A bit about us...

We are a modern family of three, living on less than two acres with a 3,000 square foot garden that meets our produce needs and allows us to share with friends and neighbors. Our laying flock of chickens seems to expand each year as we raise chicks each Spring to replace older hens. This blog is more of a journal, if you will, for us to chronicle and share our experiences in the yard, garden and kitchen. It is our hope that along the way a few folks might learn something, be entertained, or simply enjoy sharing in our stories and the lessons we learn on a daily basis. I named the blog after the times when I am the happiest, when I am elbow deep in earth.

Wednesday, June 6, 2012

Lavender, not just a nice shade of purple!

Lavender is a lovely scented herb, floral, and clean smelling.  The ancient Greeks and Romans highly favored it for a variety of uses.  Its name comes from the Latin word lavare, which means "to wash."  Uses include: dried flowers for arrangements, tea, baking, jellies, moth repellent, relief of stress and anxiety, and even relief of joint pain, to name a few. :-)

Last year, my mother's lavender plants came into full bloom and amazed us with their fragrance and beauty.  We decided this, too, should not go to waste and thus cut a large amount for drying and use later.  We made the decision a bit late in the bloom cycle and consequently did not get the best quality we could have.  However, in light of the reading I have done on the subject, this year we did not make the same mistake.  I have been mindful of when they are coming into their peak and we are making sure to cut all we want and more to catch it at the perfect time for flavor and fragrance.

We cut a garden hod full to work with.  Setting ourselves up on the porch,we sat and sorted the resulting stems by size.  We then gathered bundles of similarly sized stems and wrapped them carefully with rubber bands to hang them upside down for drying. It is important to use rubber bands since the stems will shrink as they dry and the bands will allow for that.  If tied with raffia or string, the stems will fall out as they lose moisture.  I have found the easiest way to hang them is using large paper clips.  I bend the smaller, inside loop of the paper clip out just a bit to slip through the rubber band on the bundle.  Then, I bend the large loop open to accommodate the bottom of a wooden hanger.  This allows me to hang my herbs (lavender, or whatever I need to dry), essentially anywhere it is convenient.  It is my understanding that many herbs do best if dried in a dark place to preserve their coloring, whereas they can bleach and lose color if dried where exposed to light.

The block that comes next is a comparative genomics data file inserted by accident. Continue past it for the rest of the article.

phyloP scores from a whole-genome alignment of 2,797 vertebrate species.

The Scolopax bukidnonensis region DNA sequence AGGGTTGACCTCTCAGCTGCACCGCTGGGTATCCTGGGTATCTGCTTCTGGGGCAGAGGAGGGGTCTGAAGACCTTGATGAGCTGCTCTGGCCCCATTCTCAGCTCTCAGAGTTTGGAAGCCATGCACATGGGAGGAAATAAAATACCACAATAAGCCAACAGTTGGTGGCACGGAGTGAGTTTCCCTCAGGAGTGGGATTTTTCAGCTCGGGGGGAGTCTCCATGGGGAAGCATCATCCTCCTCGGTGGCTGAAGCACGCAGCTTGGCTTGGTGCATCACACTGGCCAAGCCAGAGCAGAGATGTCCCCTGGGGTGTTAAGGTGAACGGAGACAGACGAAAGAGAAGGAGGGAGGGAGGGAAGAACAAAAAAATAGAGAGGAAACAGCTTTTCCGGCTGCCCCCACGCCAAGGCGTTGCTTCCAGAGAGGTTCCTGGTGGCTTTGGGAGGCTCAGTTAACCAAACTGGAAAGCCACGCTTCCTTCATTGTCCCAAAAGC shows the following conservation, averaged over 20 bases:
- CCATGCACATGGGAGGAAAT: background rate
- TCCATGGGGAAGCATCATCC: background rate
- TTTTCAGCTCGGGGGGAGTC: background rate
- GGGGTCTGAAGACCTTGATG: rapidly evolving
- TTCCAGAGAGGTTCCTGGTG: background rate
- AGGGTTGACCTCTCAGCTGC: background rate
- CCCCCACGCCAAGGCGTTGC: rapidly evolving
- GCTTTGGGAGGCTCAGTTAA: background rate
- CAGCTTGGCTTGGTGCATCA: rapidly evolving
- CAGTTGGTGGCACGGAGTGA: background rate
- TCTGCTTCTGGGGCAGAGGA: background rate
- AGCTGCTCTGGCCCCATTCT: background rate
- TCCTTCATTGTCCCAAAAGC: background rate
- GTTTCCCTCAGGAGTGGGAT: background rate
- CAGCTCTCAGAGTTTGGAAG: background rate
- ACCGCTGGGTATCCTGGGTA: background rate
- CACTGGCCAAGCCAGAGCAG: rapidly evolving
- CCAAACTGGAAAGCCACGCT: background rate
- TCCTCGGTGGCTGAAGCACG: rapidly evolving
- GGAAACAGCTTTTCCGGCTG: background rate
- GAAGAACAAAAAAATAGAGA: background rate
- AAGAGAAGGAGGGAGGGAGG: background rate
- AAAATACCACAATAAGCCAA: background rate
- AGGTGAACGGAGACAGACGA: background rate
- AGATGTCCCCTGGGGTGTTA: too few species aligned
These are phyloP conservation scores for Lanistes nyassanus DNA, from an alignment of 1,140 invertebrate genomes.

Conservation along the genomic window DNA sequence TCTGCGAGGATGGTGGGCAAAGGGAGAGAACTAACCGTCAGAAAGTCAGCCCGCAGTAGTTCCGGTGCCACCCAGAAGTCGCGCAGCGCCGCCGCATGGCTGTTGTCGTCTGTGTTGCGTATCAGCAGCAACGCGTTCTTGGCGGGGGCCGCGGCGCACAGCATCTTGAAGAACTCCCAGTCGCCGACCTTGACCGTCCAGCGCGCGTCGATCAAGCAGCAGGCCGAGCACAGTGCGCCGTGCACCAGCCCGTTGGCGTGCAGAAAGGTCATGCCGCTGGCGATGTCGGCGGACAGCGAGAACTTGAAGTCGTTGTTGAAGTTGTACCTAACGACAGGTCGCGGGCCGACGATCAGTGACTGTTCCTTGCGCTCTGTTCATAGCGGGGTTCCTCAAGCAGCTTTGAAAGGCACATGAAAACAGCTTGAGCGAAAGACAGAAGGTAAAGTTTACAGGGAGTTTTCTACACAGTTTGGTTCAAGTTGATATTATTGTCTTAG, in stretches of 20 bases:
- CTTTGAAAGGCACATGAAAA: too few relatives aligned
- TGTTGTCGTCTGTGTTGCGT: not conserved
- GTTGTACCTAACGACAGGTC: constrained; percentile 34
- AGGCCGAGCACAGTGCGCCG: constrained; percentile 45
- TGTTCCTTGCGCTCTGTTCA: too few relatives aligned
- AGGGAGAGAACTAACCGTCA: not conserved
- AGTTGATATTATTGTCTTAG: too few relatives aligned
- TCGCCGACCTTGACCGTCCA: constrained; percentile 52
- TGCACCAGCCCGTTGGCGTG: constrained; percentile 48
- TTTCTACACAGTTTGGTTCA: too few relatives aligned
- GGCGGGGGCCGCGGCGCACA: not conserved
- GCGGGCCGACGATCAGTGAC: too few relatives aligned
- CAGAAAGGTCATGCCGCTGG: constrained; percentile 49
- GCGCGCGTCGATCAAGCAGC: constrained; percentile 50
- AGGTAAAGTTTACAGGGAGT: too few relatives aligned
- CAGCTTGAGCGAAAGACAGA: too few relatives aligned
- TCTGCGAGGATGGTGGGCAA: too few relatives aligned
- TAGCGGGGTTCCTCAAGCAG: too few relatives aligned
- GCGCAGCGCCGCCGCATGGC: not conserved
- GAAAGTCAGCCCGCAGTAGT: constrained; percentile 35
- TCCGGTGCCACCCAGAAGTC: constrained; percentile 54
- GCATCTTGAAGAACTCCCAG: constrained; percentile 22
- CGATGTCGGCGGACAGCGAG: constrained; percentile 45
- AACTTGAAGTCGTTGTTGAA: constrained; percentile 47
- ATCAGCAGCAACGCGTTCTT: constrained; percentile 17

I read a great deal about harvesting lavender last year, some before we cut, more after.  I learned where you cut the stem is important.  If you cut too far down the stem, you can kill that branch of the plant.  SO, it is important to cut the lavender just above the woody part.  I lifted each branch, wrapped my hand around the woody stem and used the pruners just an inch or two into the new growth.  Contrary to how it feels, the pruning, when done properly, will actually encourage new growth next year.

Once I had all this lavender cut and drying, I asked myself, "What am I going to do to preserve this?" as I often do.

Well, first, the bundles are just beautiful when tied with some fresh herbs and used in place of a bow on a gift.  I gave a water bath canner full of canning supplies and water bath canned products (peaches, salsa, orange pear butter, jam, pickles, etc.)  as a wedding gift.  I tied a bundle of lavender to some fresh cut rosemary and lemon verbena with some twine and slipped it through the handle of the canner for a lovely and useful "bow."  Those folks who receive baskets from me at Christmas can likely expect some lavender bundles to be used in the "wrapping."

Second, I will be stripping some blossoms to add to green tea this winter (or this week) to aid in calming and anxiety relief. (Not to mention they just taste lovely.)  I should mention that, as with any herb, caution should be taken not to ingest high quantities in a given period of time to avoid adverse reactions.

Third, I hope to have enough blossoms to make some sachets for freshening dresser drawers full of clothes and closets.  The light clean smell is one that does not over power but both freshens and deters moths that like to invade seldom opened clothing storage spaces.

Finally, I came upon something tasty at the farmers market that I simply must attempt to create at home: Lavender honey.  I don't mean honey made by bees who exclusively visit lavender, as in clover honey or black berry honey.  The honey I refer to is similar to the ultra pricey honey that often comes from Provence, France.  I had the opportunity to sample some at one of our local farm markets.  This particular market is located in the parking lot of a fantastic restaurant that serves food that is locally grown, often from the market vendors themselves.  In fact, the head chef owns a farm and much of what he prepares is seasonal and fresh from his personal farm.  Each week, one of the cooks takes ingredients from the market and creates a unique dish or two for patrons to sample.  This particular week, they had zucchini cakes (which I will likely discuss at a later date) and lavender honey over local cheese with some delicious crusty bread.  The local cheese was gone by the time we arrived, later in the market day, but the honey was outstanding.  It inspired me to come right home, check my local honey supply and learn to make it myself.  The chef made it with fresh blossoms because it was going to be eaten the same day.  However, if you have intent of storing it at all, it is best to infuse the honey and remove the blossoms.

I can't wait to put all the lavender to use and I will be sure to share what and how I did so!

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